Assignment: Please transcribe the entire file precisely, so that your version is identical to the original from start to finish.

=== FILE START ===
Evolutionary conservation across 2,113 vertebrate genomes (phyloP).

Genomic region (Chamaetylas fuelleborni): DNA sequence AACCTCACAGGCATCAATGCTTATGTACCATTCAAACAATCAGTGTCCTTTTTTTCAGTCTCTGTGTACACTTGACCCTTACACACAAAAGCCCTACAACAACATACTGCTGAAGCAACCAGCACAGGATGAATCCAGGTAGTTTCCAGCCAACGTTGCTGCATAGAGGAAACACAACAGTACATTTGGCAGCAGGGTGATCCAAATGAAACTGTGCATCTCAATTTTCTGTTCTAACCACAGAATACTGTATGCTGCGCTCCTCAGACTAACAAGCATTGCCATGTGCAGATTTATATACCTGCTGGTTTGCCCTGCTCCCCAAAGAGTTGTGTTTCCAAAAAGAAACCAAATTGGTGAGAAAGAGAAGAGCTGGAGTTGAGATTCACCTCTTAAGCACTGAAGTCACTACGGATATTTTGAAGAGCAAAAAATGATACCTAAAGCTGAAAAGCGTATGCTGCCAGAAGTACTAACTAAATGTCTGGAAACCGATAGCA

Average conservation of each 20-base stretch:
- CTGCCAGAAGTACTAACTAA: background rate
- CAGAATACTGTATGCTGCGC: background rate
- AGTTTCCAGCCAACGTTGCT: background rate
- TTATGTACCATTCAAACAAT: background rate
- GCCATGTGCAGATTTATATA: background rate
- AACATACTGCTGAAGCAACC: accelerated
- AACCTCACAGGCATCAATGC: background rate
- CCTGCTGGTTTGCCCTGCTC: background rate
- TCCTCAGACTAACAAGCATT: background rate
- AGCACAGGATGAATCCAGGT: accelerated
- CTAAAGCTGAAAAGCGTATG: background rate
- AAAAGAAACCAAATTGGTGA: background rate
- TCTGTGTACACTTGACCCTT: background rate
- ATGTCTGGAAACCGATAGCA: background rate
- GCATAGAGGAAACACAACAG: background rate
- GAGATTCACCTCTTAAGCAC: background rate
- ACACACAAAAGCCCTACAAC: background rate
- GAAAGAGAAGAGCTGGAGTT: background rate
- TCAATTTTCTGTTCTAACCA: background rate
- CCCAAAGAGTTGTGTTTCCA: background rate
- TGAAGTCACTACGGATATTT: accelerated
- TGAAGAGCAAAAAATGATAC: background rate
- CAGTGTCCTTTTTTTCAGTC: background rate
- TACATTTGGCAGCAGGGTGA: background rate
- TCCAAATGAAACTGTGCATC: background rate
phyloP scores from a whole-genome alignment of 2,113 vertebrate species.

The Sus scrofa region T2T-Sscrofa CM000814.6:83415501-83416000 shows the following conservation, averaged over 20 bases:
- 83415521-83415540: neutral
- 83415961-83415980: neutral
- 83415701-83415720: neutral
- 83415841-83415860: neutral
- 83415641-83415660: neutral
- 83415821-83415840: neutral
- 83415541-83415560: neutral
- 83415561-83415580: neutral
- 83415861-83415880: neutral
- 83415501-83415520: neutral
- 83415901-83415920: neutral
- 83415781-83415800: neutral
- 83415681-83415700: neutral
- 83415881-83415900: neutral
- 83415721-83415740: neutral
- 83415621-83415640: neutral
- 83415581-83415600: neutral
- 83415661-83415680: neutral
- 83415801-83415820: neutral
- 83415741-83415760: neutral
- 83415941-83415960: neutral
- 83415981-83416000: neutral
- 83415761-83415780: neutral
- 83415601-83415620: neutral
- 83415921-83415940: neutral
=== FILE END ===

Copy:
Evolutionary conservation across 2,113 vertebrate genomes (phyloP).

Genomic region (Chamaetylas fuelleborni): DNA sequence AACCTCACAGGCATCAATGCTTATGTACCATTCAAACAATCAGTGTCCTTTTTTTCAGTCTCTGTGTACACTTGACCCTTACACACAAAAGCCCTACAACAACATACTGCTGAAGCAACCAGCACAGGATGAATCCAGGTAGTTTCCAGCCAACGTTGCTGCATAGAGGAAACACAACAGTACATTTGGCAGCAGGGTGATCCAAATGAAACTGTGCATCTCAATTTTCTGTTCTAACCACAGAATACTGTATGCTGCGCTCCTCAGACTAACAAGCATTGCCATGTGCAGATTTATATACCTGCTGGTTTGCCCTGCTCCCCAAAGAGTTGTGTTTCCAAAAAGAAACCAAATTGGTGAGAAAGAGAAGAGCTGGAGTTGAGATTCACCTCTTAAGCACTGAAGTCACTACGGATATTTTGAAGAGCAAAAAATGATACCTAAAGCTGAAAAGCGTATGCTGCCAGAAGTACTAACTAAATGTCTGGAAACCGATAGCA

Average conservation of each 20-base stretch:
- CTGCCAGAAGTACTAACTAA: background rate
- CAGAATACTGTATGCTGCGC: background rate
- AGTTTCCAGCCAACGTTGCT: background rate
- TTATGTACCATTCAAACAAT: background rate
- GCCATGTGCAGATTTATATA: background rate
- AACATACTGCTGAAGCAACC: accelerated
- AACCTCACAGGCATCAATGC: background rate
- CCTGCTGGTTTGCCCTGCTC: background rate
- TCCTCAGACTAACAAGCATT: background rate
- AGCACAGGATGAATCCAGGT: accelerated
- CTAAAGCTGAAAAGCGTATG: background rate
- AAAAGAAACCAAATTGGTGA: background rate
- TCTGTGTACACTTGACCCTT: background rate
- ATGTCTGGAAACCGATAGCA: background rate
- GCATAGAGGAAACACAACAG: background rate
- GAGATTCACCTCTTAAGCAC: background rate
- ACACACAAAAGCCCTACAAC: background rate
- GAAAGAGAAGAGCTGGAGTT: background rate
- TCAATTTTCTGTTCTAACCA: background rate
- CCCAAAGAGTTGTGTTTCCA: background rate
- TGAAGTCACTACGGATATTT: accelerated
- TGAAGAGCAAAAAATGATAC: background rate
- CAGTGTCCTTTTTTTCAGTC: background rate
- TACATTTGGCAGCAGGGTGA: background rate
- TCCAAATGAAACTGTGCATC: background rate
phyloP scores from a whole-genome alignment of 2,113 vertebrate species.

The Sus scrofa region T2T-Sscrofa CM000814.6:83415501-83416000 shows the following conservation, averaged over 20 bases:
- 83415521-83415540: neutral
- 83415961-83415980: neutral
- 83415701-83415720: neutral
- 83415841-83415860: neutral
- 83415641-83415660: neutral
- 83415821-83415840: neutral
- 83415541-83415560: neutral
- 83415561-83415580: neutral
- 83415861-83415880: neutral
- 83415501-83415520: neutral
- 83415901-83415920: neutral
- 83415781-83415800: neutral
- 83415681-83415700: neutral
- 83415881-83415900: neutral
- 83415721-83415740: neutral
- 83415621-83415640: neutral
- 83415581-83415600: neutral
- 83415661-83415680: neutral
- 83415801-83415820: neutral
- 83415741-83415760: neutral
- 83415941-83415960: neutral
- 83415981-83416000: neutral
- 83415761-83415780: neutral
- 83415601-83415620: neutral
- 83415921-83415940: neutral